Just about any player of Magic: The Gathering has some opinion about the power level of cards throughout the scope of the game. Many players fear a phenomenon called power creep, in which Magic: The Gathering's cards are slowly getting stronger and stronger over time, eventually making past sets obsolete after years of being strong. However, most Magic fans would agree that Wizards of the Coast has come very far in balancing the game's cards. Anyone who has been playing the game since its inception remembers the wild west that was Alpha, where balance was all over the place and Magic still had a lot of soul searching to do.
Most cards from the first couple years of Magic's life are practically unplayable now. Strong cards looked extremely different; fans were often satisfied with vanilla creatures that were just costed reasonably for their power and toughness. Magic's cards designs are vastly different nowadays, and generally cards are far and away stronger than those printed at the start of the game. However, Wizards did print some cards back in the day that remain unspeakably powerful. The Power Nine is one of the most famous lists of cards in Magic: The Gathering. Members of the Power Nine are some of the rarest and most expensive cards in the game, and remain banned or restricted for their ability to turn any game on its head.
Over half of the Power Nine is made up by a nine card cycle of Moxes. Each Mox is a jeweled amulet of some kind, and they all serve a very simple purpose. The five Moxes in the Power Nine are all artifacts that cost 0 mana and do nothing other than tapping for one mana of a certain color, with one of Magic's five colors assigned to each Mox. On paper, a card that just adds a little bit of mana doesn't sound too strong. However, Moxes can give the player who is using them a huge jumpstart on the game. Lands are restricted to one played per turn for a reason -- that rule prevents players from vastly accelerating their mana base ahead of the opponent and steamrolling them. A player with a handful of Moxes can play all of them at once and then cast a 5 or 6 mana creature on their first turn, ending the game before it started.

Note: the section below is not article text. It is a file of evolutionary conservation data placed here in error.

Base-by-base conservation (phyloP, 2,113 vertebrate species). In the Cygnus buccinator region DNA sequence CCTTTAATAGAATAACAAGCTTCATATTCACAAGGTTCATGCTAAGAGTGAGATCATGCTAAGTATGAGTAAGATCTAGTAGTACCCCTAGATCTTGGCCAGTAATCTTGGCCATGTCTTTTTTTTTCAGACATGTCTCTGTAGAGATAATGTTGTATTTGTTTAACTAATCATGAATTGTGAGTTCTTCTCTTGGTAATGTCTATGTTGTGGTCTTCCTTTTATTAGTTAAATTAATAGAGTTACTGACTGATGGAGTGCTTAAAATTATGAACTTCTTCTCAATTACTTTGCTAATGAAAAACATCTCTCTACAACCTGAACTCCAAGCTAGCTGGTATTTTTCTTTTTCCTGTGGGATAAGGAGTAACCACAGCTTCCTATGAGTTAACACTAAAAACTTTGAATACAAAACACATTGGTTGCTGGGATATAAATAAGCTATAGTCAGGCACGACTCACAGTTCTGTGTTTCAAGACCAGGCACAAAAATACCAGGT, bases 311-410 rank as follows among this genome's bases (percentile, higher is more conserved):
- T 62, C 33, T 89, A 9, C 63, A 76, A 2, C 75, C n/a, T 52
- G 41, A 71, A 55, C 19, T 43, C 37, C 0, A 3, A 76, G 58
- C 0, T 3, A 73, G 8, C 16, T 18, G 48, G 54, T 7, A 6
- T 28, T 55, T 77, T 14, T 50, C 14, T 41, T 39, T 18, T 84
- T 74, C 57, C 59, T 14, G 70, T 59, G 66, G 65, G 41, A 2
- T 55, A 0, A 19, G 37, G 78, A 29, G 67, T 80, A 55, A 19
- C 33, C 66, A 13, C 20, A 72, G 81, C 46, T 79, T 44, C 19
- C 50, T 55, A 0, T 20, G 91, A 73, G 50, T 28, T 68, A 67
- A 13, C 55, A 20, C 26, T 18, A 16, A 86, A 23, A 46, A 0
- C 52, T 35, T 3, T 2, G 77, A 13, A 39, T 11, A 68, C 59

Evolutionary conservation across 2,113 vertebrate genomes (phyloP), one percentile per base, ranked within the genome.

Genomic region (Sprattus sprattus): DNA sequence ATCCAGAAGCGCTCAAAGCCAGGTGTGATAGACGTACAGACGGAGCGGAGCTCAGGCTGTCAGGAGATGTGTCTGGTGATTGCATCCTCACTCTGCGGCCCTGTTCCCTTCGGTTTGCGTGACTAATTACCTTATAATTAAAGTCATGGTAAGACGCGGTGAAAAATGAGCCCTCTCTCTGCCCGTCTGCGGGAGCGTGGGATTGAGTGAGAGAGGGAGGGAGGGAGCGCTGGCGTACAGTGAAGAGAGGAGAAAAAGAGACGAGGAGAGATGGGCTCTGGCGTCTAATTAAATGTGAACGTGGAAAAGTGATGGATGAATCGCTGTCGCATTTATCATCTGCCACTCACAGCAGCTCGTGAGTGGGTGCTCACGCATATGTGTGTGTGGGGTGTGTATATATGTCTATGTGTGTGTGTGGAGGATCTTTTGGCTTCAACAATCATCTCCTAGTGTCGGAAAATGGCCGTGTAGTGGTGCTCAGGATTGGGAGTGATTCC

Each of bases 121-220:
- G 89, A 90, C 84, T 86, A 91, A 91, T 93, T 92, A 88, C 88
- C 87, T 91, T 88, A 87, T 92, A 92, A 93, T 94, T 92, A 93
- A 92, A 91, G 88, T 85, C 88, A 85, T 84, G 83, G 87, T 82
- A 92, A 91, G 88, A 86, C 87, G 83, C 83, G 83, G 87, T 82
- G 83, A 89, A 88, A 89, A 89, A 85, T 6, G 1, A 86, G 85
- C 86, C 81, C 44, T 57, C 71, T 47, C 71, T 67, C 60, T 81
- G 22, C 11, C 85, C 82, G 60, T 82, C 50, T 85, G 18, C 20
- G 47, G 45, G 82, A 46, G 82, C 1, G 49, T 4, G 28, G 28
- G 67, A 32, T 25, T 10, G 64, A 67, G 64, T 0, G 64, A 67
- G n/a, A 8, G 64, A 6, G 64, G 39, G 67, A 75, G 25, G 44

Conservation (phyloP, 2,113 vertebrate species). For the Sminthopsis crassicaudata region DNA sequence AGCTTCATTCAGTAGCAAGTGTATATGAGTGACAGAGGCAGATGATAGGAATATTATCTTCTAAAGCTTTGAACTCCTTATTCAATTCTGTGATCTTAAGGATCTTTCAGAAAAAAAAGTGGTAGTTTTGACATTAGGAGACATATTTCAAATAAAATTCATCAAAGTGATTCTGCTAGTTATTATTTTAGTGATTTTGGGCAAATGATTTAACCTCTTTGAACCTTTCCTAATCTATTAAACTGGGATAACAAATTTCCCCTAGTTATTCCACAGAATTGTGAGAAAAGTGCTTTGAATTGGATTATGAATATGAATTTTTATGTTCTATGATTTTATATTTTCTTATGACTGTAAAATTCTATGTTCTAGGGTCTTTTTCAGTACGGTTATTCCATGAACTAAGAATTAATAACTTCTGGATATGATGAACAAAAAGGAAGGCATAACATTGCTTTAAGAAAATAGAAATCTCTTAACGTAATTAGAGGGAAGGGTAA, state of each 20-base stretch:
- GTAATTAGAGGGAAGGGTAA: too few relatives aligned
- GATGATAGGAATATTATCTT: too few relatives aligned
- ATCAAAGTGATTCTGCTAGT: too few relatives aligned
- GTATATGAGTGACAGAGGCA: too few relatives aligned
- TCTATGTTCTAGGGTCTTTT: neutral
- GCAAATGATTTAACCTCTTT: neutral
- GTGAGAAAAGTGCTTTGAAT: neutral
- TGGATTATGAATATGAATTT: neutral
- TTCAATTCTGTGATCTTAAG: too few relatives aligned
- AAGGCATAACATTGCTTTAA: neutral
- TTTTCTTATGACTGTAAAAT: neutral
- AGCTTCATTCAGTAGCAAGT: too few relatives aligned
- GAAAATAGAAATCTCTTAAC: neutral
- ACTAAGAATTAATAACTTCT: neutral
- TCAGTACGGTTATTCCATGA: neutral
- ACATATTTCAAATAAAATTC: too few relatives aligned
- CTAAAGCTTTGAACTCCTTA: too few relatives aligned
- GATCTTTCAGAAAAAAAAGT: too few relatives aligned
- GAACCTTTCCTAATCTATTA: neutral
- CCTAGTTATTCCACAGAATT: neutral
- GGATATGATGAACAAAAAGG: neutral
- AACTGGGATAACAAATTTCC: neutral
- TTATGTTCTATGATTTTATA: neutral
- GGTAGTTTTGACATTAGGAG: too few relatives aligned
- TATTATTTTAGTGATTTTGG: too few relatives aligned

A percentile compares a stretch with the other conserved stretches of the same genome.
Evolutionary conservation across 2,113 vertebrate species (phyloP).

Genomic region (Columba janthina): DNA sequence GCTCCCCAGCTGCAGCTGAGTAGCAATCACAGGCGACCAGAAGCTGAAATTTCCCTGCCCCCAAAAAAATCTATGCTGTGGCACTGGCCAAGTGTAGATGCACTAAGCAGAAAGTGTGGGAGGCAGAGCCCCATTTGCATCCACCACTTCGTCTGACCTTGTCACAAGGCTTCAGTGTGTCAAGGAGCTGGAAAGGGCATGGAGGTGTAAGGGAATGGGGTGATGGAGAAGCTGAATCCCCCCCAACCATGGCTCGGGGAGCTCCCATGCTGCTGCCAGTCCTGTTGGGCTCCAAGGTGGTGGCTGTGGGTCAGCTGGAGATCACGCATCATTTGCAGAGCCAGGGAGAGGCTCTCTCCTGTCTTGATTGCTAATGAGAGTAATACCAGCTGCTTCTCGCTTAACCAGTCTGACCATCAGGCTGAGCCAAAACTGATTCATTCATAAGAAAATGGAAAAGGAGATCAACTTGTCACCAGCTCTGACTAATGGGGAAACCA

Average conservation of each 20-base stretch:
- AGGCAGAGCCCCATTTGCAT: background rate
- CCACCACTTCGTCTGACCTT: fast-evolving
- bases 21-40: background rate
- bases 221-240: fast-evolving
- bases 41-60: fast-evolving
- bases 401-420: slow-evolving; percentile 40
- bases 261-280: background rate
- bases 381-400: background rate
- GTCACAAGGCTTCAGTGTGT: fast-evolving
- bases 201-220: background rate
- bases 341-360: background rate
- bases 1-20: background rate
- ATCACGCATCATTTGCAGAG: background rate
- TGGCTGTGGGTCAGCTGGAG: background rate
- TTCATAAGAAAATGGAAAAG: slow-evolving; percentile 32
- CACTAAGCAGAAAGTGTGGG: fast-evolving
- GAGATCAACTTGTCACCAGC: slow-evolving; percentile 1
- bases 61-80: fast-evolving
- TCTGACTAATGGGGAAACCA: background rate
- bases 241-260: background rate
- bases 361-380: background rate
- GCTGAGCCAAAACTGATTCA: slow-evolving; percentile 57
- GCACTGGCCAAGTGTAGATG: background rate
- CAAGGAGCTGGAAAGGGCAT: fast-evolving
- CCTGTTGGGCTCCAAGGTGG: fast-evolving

Three more members of the Power Nine are instants and sorceries that provide powerful and game-changing instantaneous effects. Notably, all three of these spells are blue. Many Magic veterans agree that blue was one of the strongest colors in Magic's early days. Blue had many powerhouses outside of the Power Nine back in the day, including Counterspell, Mana Drain, and Force of Will, but that doesn't mean the Power Nine's blue cards are any less impressive. Time Walk alone is a shocking card. For just two mana, the caster gets an extra turn after their current one. The value of an extra turn can't be understated for dealing damage, setting up combos, and more; it's no surprise that extra turn effects are so expensive in Magic nowadays.
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